Angie, you see, was charged with live-blogging the finale on Slimtainment, a website maintained by DJSlim, aka Brent Natzle. And since the Fox website shut me out and nothing was popping on YouTube, Angie was all I had. She was my Virgil, my only link to one of the few mass-media events left in American culture, her 50- to 100-word entries posted as close to real time as possible serving as a crucial guide to this pop-culture vomitorium.
A neutral medium she was not. Angie had stark opinions on the various performers. Here's her take on Gwen Stefani: "I love ya, girl, but UGLY outfit!" Green Day: "More like Gag Day." And Ruben Studdard: "Gotta love a big man who dresses well! (I'm married to one.)" At 10:06 p.m. I learned that, as Angie predicted, natch, Jordin Sparks had been crowned.
Great as Angie was, her entries didn't capture everything. For instance, it wouldn't be until the next morning when a few clips popped up on YouTube -- and were gathered on Slimtainment -- that I felt that cloying reality of "Idol." The annoying everyone-wins vibe. The broken Paula Abdul with her weeping. The mangling of great songs. Seacrest.
Still, if there is a more carefully guarded piece of broadcast TV programming than "Idol," I haven't found it. Trying to breach Fox and Fremantle's media defenses is not unlike breaking into Fort Knox. (Even Slimtainment makes mention of "cease and desist" letters it received for posting downloads.) Which makes sense given that much of what gold is left in dem dar TV hills has the scowling visage of Simon Cowell on it. But unlike bullion, the value of this treasure starts to expire pretty quickly. Once the winner is announced, it's tough to care much about any of the run up. Angie told me all I needed to know.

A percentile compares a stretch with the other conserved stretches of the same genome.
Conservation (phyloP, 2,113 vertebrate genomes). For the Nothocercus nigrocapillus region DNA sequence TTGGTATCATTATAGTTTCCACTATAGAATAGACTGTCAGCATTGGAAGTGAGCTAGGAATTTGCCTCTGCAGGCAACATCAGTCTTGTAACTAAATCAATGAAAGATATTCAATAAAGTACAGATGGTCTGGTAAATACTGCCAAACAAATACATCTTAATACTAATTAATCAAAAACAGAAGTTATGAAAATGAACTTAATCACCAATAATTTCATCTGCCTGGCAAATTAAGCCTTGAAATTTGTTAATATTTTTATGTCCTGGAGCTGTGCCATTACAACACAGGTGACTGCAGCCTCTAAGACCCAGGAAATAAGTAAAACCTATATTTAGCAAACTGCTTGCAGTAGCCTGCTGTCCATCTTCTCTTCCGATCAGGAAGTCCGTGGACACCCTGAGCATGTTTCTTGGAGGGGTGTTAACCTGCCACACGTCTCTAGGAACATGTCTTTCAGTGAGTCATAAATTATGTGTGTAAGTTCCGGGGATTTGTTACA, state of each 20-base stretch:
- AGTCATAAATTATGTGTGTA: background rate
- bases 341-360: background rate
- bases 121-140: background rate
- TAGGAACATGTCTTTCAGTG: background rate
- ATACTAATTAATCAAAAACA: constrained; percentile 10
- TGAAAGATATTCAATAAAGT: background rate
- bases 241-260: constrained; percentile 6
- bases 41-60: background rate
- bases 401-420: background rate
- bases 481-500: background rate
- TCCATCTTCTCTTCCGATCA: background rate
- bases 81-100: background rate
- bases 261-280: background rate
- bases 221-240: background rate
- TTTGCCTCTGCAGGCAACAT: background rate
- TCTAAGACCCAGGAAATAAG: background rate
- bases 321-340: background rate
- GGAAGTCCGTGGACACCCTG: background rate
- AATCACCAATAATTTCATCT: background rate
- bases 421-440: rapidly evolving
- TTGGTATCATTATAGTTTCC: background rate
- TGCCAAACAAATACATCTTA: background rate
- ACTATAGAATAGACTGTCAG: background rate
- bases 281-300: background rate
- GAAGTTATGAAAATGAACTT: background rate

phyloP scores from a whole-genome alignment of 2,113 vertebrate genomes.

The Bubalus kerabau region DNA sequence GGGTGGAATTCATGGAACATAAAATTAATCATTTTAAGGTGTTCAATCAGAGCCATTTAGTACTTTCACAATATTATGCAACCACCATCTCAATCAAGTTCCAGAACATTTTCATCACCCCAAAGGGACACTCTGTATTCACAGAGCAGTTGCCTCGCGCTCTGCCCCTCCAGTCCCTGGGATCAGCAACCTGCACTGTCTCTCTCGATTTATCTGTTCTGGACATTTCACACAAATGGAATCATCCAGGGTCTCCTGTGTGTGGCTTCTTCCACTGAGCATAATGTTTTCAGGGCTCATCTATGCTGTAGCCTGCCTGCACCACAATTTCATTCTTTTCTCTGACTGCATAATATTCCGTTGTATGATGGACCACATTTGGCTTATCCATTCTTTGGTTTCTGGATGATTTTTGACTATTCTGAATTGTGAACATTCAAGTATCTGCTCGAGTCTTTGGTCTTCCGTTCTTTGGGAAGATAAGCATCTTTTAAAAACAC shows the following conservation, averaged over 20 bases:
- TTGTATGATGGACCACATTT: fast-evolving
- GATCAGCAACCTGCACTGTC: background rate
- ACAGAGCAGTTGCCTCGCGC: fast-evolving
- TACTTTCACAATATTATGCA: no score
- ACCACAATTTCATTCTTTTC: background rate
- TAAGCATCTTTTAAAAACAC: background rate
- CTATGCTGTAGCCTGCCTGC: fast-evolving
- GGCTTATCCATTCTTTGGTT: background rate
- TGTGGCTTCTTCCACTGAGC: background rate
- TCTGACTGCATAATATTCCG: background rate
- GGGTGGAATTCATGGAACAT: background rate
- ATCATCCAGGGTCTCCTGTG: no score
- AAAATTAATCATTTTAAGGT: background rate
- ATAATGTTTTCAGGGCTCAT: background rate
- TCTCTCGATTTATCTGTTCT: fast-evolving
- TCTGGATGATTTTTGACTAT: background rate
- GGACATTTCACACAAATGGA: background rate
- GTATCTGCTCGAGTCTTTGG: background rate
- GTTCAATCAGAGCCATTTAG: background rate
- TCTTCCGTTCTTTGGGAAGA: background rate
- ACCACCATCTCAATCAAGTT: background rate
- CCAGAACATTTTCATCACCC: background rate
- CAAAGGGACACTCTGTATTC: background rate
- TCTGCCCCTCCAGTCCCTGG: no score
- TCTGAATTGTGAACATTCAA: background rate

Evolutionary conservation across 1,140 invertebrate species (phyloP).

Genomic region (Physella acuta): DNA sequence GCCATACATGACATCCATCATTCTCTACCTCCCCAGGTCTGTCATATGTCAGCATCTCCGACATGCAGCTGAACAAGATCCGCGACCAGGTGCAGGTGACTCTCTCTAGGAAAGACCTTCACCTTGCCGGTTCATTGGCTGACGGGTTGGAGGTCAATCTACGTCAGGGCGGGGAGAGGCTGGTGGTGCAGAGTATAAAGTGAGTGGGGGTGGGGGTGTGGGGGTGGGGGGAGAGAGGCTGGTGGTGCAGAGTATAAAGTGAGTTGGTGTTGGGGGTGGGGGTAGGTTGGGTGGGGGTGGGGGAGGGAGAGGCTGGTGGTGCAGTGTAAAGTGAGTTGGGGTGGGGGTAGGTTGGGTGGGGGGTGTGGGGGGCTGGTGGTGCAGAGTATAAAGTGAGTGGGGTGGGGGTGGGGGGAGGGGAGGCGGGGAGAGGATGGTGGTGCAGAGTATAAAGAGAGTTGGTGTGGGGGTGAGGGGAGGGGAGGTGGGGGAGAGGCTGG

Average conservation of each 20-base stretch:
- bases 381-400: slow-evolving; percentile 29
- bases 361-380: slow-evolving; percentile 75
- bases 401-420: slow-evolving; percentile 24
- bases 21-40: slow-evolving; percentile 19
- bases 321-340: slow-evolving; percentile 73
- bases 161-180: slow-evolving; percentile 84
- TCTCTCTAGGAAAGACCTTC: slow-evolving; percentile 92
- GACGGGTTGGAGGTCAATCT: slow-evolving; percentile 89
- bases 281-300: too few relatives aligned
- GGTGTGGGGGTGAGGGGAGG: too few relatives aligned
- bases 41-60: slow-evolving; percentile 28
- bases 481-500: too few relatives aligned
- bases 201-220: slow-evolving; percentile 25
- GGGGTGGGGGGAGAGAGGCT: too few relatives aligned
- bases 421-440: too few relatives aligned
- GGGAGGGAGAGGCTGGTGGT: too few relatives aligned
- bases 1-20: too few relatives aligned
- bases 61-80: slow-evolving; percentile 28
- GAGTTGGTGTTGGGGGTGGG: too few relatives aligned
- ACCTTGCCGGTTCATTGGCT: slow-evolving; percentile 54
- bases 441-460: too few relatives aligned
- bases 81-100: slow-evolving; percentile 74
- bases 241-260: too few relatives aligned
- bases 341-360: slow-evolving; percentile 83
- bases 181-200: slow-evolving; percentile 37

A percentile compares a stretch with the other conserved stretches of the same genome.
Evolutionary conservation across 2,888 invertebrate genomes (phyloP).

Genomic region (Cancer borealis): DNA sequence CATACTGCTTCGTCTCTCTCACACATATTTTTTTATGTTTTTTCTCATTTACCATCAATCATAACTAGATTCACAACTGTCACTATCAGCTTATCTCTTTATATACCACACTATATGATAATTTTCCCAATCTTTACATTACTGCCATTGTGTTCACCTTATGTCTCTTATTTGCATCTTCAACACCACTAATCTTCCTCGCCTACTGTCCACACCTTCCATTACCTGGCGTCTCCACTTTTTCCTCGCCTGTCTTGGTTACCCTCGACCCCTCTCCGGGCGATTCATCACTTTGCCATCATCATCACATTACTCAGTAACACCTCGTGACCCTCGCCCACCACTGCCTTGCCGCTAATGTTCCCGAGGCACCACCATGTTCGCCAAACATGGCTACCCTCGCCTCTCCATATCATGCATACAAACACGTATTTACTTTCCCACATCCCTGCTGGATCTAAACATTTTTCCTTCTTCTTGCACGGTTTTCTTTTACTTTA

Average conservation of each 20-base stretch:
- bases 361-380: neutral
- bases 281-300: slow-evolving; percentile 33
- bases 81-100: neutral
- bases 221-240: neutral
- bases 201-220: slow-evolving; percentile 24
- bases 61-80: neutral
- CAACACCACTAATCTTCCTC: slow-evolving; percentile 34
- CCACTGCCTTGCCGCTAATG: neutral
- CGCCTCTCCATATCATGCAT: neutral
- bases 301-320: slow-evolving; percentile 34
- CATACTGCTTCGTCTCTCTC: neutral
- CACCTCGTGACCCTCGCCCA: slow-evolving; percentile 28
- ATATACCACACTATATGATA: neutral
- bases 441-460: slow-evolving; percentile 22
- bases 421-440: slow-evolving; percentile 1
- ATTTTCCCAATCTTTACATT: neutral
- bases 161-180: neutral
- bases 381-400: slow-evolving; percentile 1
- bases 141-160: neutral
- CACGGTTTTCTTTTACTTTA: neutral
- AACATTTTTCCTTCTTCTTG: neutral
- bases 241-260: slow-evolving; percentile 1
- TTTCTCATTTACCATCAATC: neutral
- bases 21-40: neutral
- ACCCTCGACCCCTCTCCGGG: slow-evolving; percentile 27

The fall and rise of Western Civilization"Lost," however, is another matter entirely. The delicate interweaving of plotlines, characterization. The absence of Bette Midler. The relentless banality of "American Idol" -- which comes through even in a blog -- led me to bed down early, with visions of the decline of Western civilization dancing in my head. But upon waking and arriving at work, I was met with a great gift from the ABC gods. The "Lost" finale, as you've probably either seen or heard, was just spectacular, and the network's presentation of it was on par.
If, prior to this week, you told me I'd be watching an ad-supported, 83-minute prime-time program on my 18-inch Dell monitor without blood literally pouring out my eyelids, I would have called you a liar. But, as it turns out, you'd have been right on. My only complaint about the presentation is the ads. As promised by the network, there was limited commercial interruption. But there was still one minor problem.
Visa, the exclusive sponsor, decided to play the same TV ads over and over again. Featured in one of them is the Petula Clark ditty "Downtown," a song I used to like until it was jammed down my throat. These kinds of exclusive deals make all kinds of sense, especially online. But advertisers, agencies and media sellers have to think about formats other than the 30-second spot, something that actually takes advantage of the fact that you're in an interactive medium and not dealing with the confines of a half-century old commercial pod. Please?